The exact causes of BPH are not fully known, but age is certainly a BPH risk factor, and hormone imbalances may also be a cause. As men age past 45 years of age, the prostate gland typically grows larger and may squeeze the urethra, blocking the flow of urine and making urination difficult. Symptoms may become bothersome enough to require treatment by the age of 60, on average.
If serious BPH is not addressed, urine may back up into the bladder and lead to urinary infections or kidney damage.
A history of a vasectomy and the frequency of sex do not increase the risk of developing BPH.
Can BPH be diagnosed clinically?
Your doctor will ask you questions about your symptoms, perform a physical exam, and run common lab tests to diagnose BPH or rule out other conditions.
- Digital rectal exam - allows a physician to feel the size of the prostate to determine if it is enlarged. Your doctor may perform this during your physical exam.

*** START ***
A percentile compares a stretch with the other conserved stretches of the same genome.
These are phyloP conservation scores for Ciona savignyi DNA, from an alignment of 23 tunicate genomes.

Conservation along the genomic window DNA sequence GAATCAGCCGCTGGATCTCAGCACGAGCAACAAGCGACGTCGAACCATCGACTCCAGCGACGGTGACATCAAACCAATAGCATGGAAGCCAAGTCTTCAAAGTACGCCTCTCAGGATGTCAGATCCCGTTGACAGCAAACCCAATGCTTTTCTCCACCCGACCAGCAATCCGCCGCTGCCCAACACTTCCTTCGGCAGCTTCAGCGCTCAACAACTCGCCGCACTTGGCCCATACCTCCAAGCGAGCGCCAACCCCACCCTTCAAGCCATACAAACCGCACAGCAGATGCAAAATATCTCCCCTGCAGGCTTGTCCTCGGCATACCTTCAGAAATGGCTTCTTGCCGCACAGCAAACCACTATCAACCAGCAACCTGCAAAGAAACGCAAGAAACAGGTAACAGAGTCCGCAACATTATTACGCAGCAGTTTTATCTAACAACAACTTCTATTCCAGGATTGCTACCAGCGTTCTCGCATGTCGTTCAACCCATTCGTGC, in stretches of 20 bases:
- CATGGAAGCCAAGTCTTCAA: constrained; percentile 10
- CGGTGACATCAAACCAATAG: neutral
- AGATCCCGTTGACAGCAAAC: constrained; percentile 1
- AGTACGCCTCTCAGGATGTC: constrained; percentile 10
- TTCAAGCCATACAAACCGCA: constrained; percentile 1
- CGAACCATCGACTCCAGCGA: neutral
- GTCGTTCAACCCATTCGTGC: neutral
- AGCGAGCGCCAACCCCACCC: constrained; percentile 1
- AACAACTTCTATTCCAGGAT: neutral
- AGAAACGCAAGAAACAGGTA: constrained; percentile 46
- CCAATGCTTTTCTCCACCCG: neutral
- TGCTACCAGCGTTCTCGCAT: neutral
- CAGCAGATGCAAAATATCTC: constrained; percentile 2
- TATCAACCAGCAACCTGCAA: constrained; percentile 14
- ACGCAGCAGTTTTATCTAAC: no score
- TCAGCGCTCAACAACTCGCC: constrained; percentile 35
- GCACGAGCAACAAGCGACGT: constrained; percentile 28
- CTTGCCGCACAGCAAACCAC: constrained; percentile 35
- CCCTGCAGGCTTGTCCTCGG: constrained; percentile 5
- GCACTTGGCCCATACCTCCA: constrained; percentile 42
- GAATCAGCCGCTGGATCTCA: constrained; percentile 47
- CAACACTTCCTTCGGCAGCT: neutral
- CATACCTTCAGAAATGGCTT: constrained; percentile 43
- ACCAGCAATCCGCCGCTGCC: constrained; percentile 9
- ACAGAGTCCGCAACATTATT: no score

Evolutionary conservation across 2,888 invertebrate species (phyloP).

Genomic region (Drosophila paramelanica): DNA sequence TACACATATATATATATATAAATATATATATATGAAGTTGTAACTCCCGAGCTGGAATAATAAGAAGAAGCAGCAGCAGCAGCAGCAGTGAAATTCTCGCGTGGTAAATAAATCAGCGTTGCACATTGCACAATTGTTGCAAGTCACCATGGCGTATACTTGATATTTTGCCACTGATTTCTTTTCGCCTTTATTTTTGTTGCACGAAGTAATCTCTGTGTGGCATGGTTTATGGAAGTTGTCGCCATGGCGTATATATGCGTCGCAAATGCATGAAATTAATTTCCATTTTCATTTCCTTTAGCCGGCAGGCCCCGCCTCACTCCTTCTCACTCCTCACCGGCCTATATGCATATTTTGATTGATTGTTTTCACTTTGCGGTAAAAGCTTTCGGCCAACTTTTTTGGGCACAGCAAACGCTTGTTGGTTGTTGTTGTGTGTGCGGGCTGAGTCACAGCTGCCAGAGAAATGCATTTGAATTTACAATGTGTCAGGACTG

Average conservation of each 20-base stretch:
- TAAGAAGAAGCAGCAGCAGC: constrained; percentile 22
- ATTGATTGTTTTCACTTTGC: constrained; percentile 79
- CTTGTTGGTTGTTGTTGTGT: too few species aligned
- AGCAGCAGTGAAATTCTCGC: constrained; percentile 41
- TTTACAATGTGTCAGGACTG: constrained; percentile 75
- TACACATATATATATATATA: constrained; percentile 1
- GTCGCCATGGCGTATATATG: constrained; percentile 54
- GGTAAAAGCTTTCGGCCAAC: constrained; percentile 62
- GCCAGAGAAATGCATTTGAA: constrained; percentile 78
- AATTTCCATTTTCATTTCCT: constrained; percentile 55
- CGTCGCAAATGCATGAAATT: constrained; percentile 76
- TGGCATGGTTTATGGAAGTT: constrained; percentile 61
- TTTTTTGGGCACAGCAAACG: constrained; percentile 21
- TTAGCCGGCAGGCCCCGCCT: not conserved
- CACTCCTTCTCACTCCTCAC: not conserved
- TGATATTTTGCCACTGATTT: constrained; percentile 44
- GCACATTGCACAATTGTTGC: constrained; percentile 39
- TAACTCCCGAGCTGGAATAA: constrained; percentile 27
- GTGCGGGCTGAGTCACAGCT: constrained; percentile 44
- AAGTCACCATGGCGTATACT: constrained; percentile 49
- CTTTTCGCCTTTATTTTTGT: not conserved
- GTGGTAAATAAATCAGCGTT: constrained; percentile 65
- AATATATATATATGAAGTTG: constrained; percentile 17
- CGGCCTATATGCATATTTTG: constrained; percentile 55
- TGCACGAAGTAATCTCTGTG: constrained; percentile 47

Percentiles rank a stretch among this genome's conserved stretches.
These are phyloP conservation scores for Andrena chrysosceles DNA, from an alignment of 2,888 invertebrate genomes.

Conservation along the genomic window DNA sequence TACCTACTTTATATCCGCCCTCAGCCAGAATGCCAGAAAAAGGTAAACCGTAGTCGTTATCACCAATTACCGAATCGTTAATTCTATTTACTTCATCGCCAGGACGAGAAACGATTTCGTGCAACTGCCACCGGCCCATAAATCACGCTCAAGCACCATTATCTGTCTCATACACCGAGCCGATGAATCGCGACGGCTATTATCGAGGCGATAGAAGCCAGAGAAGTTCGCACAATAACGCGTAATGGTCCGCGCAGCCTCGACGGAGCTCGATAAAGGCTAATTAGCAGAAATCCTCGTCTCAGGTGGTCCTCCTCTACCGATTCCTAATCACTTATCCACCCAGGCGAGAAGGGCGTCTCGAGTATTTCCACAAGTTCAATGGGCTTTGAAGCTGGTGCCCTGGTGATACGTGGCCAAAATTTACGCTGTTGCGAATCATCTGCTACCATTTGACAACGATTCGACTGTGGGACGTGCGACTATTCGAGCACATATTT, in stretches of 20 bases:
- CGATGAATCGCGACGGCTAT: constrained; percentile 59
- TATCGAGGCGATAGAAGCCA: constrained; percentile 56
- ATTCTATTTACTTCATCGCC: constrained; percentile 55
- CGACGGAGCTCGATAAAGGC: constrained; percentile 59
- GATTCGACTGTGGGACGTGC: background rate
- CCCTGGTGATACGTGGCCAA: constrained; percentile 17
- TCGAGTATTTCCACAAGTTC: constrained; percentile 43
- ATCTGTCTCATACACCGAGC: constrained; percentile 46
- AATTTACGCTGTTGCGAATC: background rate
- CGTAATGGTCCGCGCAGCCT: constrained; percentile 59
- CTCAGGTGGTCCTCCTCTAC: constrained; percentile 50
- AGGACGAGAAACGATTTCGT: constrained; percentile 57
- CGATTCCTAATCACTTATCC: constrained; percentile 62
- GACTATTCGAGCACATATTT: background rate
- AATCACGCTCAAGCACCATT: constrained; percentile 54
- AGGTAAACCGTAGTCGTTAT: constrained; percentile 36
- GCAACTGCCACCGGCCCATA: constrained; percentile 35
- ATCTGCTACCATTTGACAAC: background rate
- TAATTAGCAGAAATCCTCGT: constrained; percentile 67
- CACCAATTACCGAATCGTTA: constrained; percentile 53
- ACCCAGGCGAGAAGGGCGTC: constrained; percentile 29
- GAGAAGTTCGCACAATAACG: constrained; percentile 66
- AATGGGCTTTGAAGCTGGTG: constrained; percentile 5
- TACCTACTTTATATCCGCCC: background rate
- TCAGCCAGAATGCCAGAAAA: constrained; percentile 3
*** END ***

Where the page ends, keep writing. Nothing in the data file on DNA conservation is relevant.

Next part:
- Blood tests - A blood test that measures the prostate specific antigen (PSA) may be done. PSA is a protein produced by prostate cells. If it is elevated, you may have BPH. Your doctor may also order blood tests to look for kidney disease.
- Urine test - a lab test on a urine sample to rule out a bladder infection.
Other tests or a biopsy may be performed, if needed.
What are the top BPH treatments?
There are several options for patients who are diagnosed with an enlarged prostate and BPH.
Patients with enlarged prostates but no or minimal symptoms typically do not require any treatment at all, and their symptoms can be monitored. For some men, symptoms may ease. If prostate problems become bothersome, several medical and surgical treatments are available.
Which medications are used to treat BPH?